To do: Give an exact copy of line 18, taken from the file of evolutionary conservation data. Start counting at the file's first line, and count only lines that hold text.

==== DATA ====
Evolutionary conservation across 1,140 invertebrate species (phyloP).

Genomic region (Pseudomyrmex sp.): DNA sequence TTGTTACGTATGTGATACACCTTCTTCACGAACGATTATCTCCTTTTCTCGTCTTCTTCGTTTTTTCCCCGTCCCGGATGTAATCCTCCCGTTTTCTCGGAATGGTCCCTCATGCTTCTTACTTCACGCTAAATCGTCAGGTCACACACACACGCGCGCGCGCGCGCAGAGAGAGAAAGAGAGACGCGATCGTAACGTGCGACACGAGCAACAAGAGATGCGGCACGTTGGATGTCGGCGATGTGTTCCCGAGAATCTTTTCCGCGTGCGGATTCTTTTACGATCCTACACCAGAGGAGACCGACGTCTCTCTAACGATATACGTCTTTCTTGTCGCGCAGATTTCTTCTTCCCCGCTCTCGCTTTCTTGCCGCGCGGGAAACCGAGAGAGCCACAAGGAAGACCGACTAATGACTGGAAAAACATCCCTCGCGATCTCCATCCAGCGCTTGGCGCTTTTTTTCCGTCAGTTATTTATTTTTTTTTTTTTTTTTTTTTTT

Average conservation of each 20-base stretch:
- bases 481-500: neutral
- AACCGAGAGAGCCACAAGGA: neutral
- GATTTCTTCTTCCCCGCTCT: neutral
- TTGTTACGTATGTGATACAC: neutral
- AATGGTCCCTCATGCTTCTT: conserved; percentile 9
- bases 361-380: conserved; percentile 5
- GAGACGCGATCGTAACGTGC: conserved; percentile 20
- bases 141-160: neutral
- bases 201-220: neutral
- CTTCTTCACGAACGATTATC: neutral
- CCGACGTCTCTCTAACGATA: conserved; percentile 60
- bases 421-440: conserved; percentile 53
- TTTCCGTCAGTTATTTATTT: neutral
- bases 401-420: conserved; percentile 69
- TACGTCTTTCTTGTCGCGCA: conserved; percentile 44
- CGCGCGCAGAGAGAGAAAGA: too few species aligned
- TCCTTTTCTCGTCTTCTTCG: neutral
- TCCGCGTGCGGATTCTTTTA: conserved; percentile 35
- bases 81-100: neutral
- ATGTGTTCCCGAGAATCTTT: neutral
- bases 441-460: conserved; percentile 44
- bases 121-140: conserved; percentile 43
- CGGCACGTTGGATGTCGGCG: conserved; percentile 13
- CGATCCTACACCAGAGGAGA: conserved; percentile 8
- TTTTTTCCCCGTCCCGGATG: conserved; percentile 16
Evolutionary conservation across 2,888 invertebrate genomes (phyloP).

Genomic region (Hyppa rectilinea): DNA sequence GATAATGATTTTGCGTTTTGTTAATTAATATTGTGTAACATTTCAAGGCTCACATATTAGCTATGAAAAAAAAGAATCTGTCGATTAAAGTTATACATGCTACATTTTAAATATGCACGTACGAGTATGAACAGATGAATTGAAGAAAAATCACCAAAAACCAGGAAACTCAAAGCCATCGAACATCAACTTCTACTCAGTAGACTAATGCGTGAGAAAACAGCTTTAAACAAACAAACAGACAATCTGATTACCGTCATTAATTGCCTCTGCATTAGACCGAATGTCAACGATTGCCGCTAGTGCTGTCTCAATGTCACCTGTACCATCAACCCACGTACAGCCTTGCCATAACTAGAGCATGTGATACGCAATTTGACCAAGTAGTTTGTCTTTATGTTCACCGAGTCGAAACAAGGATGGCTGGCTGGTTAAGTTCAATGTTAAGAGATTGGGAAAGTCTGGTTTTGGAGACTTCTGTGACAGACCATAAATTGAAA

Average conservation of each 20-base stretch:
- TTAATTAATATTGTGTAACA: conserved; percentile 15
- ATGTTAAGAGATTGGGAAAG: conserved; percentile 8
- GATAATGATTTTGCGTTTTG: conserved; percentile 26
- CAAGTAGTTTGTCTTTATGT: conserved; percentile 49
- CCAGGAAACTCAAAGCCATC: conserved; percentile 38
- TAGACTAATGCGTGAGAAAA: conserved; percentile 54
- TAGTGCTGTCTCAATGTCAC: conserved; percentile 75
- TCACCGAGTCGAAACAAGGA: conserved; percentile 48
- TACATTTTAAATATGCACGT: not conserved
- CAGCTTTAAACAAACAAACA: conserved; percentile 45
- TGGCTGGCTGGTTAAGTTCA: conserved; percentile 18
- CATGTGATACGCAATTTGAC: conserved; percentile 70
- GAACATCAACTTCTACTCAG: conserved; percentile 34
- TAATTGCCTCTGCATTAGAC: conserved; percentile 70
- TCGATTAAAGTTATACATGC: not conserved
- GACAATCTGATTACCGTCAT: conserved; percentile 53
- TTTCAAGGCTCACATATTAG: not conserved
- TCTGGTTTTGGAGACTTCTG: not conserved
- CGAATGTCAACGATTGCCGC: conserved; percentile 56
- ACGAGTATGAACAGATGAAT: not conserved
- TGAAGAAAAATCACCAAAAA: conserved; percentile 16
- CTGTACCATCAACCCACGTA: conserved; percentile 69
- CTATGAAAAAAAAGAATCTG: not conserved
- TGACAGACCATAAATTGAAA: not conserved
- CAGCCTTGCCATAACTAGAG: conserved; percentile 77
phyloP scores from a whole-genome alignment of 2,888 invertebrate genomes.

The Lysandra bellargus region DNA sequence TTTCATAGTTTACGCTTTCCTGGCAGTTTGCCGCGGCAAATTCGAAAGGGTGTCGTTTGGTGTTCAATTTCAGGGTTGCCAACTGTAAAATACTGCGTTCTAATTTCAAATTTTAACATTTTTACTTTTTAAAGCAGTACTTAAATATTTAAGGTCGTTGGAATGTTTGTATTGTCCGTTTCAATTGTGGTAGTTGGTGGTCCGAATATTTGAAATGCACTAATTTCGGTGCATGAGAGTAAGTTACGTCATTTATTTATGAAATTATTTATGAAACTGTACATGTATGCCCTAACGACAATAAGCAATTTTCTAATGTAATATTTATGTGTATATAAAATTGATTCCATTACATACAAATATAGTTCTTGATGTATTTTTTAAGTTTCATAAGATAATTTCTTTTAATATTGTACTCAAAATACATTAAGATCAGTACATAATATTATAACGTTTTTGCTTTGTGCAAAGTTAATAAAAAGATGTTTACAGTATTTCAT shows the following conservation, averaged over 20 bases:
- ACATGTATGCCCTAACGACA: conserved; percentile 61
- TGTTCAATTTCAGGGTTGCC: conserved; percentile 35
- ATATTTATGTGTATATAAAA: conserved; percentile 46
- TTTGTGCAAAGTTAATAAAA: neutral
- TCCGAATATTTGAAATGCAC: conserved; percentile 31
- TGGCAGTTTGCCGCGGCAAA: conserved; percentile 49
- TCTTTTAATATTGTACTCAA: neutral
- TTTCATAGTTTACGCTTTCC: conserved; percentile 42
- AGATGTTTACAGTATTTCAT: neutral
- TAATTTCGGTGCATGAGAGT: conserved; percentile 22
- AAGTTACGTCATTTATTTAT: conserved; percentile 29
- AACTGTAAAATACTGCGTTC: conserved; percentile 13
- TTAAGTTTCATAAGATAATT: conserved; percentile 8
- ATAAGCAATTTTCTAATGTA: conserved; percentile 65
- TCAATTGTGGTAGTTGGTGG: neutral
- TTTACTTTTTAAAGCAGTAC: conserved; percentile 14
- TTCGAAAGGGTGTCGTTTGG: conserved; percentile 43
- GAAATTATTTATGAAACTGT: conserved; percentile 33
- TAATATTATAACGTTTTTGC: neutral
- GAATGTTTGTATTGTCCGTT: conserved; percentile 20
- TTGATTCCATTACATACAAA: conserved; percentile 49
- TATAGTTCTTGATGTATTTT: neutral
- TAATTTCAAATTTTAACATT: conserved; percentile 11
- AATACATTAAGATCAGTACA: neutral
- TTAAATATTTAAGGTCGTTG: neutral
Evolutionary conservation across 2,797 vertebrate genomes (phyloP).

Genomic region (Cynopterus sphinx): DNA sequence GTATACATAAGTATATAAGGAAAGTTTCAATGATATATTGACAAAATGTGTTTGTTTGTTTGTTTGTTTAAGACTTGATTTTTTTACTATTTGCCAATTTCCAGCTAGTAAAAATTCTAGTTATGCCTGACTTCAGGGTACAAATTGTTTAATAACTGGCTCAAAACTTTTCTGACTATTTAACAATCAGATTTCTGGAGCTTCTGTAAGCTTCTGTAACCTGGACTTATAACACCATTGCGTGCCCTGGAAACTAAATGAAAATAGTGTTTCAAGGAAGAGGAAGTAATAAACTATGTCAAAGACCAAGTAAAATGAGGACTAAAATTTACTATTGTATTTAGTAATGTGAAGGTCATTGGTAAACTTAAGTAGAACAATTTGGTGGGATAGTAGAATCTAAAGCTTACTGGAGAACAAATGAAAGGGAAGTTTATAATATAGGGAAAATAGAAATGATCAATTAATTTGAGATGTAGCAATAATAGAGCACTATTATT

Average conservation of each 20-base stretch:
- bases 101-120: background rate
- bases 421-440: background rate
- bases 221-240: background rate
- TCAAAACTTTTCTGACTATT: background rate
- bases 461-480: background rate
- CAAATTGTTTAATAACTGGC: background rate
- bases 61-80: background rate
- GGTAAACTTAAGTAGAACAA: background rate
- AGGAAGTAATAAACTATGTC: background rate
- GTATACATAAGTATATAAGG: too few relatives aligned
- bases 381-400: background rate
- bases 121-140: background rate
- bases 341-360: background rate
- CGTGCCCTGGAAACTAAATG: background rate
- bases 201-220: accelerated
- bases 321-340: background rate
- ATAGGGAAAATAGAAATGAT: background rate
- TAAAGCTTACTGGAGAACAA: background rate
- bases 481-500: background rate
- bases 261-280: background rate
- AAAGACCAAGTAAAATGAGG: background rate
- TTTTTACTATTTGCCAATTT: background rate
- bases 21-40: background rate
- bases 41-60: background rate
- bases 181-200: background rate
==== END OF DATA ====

- TACGTCTTTCTTGTCGCGCA: conserved; percentile 44